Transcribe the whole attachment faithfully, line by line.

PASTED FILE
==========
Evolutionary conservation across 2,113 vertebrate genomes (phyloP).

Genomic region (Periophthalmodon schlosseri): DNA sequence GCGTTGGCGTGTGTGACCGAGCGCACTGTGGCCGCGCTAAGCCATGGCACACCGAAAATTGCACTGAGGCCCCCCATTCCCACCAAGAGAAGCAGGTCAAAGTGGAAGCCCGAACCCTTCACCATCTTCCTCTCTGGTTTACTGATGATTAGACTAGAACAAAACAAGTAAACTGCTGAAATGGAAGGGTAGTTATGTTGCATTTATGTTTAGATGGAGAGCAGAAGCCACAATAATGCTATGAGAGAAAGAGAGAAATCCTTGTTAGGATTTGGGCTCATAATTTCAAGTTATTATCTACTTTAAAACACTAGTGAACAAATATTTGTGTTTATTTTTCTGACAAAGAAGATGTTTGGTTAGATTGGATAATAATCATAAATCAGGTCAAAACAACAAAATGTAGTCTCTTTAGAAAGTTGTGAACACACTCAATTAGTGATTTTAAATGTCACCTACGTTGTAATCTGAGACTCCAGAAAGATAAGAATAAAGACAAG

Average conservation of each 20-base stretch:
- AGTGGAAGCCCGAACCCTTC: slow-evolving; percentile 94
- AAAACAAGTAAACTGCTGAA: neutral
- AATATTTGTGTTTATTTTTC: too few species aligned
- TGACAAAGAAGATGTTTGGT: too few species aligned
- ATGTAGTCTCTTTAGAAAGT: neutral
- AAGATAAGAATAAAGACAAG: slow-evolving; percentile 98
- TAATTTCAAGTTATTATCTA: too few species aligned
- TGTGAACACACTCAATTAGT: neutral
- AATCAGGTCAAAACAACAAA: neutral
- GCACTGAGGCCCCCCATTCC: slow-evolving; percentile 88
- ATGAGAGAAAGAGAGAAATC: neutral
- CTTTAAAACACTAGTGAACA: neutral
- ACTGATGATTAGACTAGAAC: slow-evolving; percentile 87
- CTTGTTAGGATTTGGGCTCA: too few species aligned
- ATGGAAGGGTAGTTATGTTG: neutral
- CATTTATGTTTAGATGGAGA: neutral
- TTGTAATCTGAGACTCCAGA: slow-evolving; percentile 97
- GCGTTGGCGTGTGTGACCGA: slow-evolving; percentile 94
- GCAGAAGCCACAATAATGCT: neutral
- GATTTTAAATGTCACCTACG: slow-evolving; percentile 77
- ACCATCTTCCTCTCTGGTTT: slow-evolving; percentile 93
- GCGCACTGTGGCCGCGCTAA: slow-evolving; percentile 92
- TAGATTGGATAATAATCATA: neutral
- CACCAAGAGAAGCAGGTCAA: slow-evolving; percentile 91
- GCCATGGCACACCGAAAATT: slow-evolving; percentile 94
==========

Evolutionary conservation across 2,113 vertebrate genomes (phyloP).

Genomic region (Periophthalmodon schlosseri): DNA sequence GCGTTGGCGTGTGTGACCGAGCGCACTGTGGCCGCGCTAAGCCATGGCACACCGAAAATTGCACTGAGGCCCCCCATTCCCACCAAGAGAAGCAGGTCAAAGTGGAAGCCCGAACCCTTCACCATCTTCCTCTCTGGTTTACTGATGATTAGACTAGAACAAAACAAGTAAACTGCTGAAATGGAAGGGTAGTTATGTTGCATTTATGTTTAGATGGAGAGCAGAAGCCACAATAATGCTATGAGAGAAAGAGAGAAATCCTTGTTAGGATTTGGGCTCATAATTTCAAGTTATTATCTACTTTAAAACACTAGTGAACAAATATTTGTGTTTATTTTTCTGACAAAGAAGATGTTTGGTTAGATTGGATAATAATCATAAATCAGGTCAAAACAACAAAATGTAGTCTCTTTAGAAAGTTGTGAACACACTCAATTAGTGATTTTAAATGTCACCTACGTTGTAATCTGAGACTCCAGAAAGATAAGAATAAAGACAAG

Average conservation of each 20-base stretch:
- AGTGGAAGCCCGAACCCTTC: slow-evolving; percentile 94
- AAAACAAGTAAACTGCTGAA: neutral
- AATATTTGTGTTTATTTTTC: too few species aligned
- TGACAAAGAAGATGTTTGGT: too few species aligned
- ATGTAGTCTCTTTAGAAAGT: neutral
- AAGATAAGAATAAAGACAAG: slow-evolving; percentile 98
- TAATTTCAAGTTATTATCTA: too few species aligned
- TGTGAACACACTCAATTAGT: neutral
- AATCAGGTCAAAACAACAAA: neutral
- GCACTGAGGCCCCCCATTCC: slow-evolving; percentile 88
- ATGAGAGAAAGAGAGAAATC: neutral
- CTTTAAAACACTAGTGAACA: neutral
- ACTGATGATTAGACTAGAAC: slow-evolving; percentile 87
- CTTGTTAGGATTTGGGCTCA: too few species aligned
- ATGGAAGGGTAGTTATGTTG: neutral
- CATTTATGTTTAGATGGAGA: neutral
- TTGTAATCTGAGACTCCAGA: slow-evolving; percentile 97
- GCGTTGGCGTGTGTGACCGA: slow-evolving; percentile 94
- GCAGAAGCCACAATAATGCT: neutral
- GATTTTAAATGTCACCTACG: slow-evolving; percentile 77
- ACCATCTTCCTCTCTGGTTT: slow-evolving; percentile 93
- GCGCACTGTGGCCGCGCTAA: slow-evolving; percentile 92
- TAGATTGGATAATAATCATA: neutral
- CACCAAGAGAAGCAGGTCAA: slow-evolving; percentile 91
- GCCATGGCACACCGAAAATT: slow-evolving; percentile 94